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May. 20 | 2014 Gabriel Prize
Nominations for 2014 Ralph Henry Gabriel Prize for the best doctoral dissertation in American Studies due
Jun. 30 | 2014 Angela Y. Davis Prize
Nominations for the 2014 Angela Y. Davis Prize for Public Scholarship due
Jun. 30 | 2014 Bode-Pearson Prize
Nominations for the 2014 Bode-Pearson Prize for Outstanding Contributions to American Studies due
Jun. 30 | 2014 Mary C. Turpie Prize
Nominations for the 2014 Turpie Prize for Outstanding Teaching, Advising, and Program Development in American studies due
These dissertation abstracts are submitted to the American Studies Association by American Studies graduate programs and by recent American studies Ph.D.s. These abstracts are added to the ASA website on a continuing basis. These pages contain only abstracts of dissertations.
The ASA does not archive full dissertations. University Microfilms (UMI) should have copies of most dissertations completed in the United States available for purchase. Note: You may have to access the UMI web site through your institution’s library.
The third edition of The American Indian in Graduate Studies: A Bibliography of Theses and Dissertations is now available online. Members of the Native American community, scholars and other interested people are encouraged to use the database without charge. For more information, please visit http://education.nmsu.edu/aigs/aboutus.php.
We also conduct an annual survey of American Studies and Ethnic Studies graduate programs to gather information about recent Ph.Ds. Participating graduate programs submit names and dissertation titles of recent graduates to the ASA, and we invite these graduates to submit their dissertation abstracts to us. Only the author may send us the dissertation abstract for publication on these web pages.
If you are unable to find your dissertation listed on this site and have not sent it to us yet, you may do so at any time (see bottom of page).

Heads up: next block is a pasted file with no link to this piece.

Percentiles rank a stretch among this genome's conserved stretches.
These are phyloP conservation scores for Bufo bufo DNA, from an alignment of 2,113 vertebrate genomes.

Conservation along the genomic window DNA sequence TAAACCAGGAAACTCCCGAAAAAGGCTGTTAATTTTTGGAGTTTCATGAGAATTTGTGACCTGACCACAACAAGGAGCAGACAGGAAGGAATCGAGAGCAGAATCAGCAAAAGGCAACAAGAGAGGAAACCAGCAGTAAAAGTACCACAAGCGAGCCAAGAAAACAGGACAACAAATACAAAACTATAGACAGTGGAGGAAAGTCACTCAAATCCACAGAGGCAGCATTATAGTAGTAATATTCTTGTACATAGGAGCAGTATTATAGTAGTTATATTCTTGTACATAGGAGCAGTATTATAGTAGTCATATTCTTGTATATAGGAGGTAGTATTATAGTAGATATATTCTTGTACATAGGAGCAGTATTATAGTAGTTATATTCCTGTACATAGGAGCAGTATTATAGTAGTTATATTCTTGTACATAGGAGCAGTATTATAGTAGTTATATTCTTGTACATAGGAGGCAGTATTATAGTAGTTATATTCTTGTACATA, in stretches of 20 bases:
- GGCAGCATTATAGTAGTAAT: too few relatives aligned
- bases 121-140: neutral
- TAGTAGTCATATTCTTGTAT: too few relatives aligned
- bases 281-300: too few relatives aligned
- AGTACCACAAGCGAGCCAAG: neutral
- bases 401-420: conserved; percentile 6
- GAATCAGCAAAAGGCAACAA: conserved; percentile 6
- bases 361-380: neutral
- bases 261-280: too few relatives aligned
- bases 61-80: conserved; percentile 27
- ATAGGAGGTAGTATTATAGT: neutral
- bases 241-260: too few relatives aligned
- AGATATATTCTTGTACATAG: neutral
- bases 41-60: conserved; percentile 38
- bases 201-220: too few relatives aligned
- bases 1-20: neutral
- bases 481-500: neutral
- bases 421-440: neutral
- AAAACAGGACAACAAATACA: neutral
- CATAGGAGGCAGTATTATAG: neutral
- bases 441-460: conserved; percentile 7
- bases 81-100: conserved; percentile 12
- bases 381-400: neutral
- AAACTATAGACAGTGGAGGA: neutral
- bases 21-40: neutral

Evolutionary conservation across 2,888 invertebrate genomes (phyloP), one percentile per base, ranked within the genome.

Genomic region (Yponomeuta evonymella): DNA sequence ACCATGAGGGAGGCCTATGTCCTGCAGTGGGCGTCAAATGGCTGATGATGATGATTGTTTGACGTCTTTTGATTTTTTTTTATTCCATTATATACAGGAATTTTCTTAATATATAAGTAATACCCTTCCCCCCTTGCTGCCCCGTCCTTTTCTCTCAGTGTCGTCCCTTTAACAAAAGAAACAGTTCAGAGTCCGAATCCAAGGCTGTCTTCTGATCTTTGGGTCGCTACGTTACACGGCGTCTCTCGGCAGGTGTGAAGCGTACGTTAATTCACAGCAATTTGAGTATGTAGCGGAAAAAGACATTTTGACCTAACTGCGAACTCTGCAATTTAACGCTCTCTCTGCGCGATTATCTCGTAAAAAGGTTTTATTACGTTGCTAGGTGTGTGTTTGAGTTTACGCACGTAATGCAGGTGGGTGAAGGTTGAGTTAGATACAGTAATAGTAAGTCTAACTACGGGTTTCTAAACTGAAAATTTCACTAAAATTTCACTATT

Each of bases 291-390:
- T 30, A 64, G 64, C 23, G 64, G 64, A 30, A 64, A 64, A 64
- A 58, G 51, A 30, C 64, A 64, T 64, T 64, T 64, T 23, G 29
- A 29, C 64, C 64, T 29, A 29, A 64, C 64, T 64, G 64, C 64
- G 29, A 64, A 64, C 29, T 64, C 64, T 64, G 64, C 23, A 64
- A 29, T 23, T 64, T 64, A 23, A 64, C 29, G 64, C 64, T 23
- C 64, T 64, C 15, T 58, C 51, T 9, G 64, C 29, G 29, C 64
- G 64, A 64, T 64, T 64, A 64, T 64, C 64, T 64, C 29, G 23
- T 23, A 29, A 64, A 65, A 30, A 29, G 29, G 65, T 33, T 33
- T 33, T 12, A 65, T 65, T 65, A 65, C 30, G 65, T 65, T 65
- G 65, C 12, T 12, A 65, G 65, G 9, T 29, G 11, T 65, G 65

A dissertation abstract needs to give a reader a sense of your argument in a very short form, no more than 250-300 words. It should begin by introducing the general area of study in which your topic intervenes and then make clear the central argument of your work in the first two sentences. It should provide a sense of the methodological approach that you use in analyzing your topic and provide a compelling yet very brief description that lets readers know why your study is worthwhile and what is distinct about it. Avoid quoting other scholars in your abstracts, providing excessive detail, and listing topics chapter by chapter. It is most important to provide an overview in a succinct fashion.
Sample dissertation abstract:
From the French Fry to the Sushi Bar: The Museum of American Food
In fall 2004, the Museum of the American Food opened on the Washington Mall to much public fanfare. The product of several decades of negotiation, the Museum aims to tell the history of the nation through the history of the American diet and its relationship to American agriculture and immigration histories. Through analysis of government proceedings, archival documents, and interviews with museum curators and staff, this dissertation investigates the complex political process through which the museum came into being, the conflicting narratives presented in its exhibitions, and, ultimately, the ways that the museum attempts to contain cultural and ethnic difference while appearing to embrace it. This dissertation argues that in its attempt to tell a multicultural history of the American diet, the museum actually reinscribes a particular narrative of American history that privileges particular traditional narratives about the American heartland. As a form of pedagogy, the museum’s exhibitions construct particular kinds of citizens with a set of regional types (through its examination of regional cuisines) and its uncritical presentation of government nutritional guidelines. This study illuminates the ways that the national museum context of the Washington Mall inevitably incorporates multiculturalism and immigrant narratives into traditional stereotypes of citizenship and nationhood.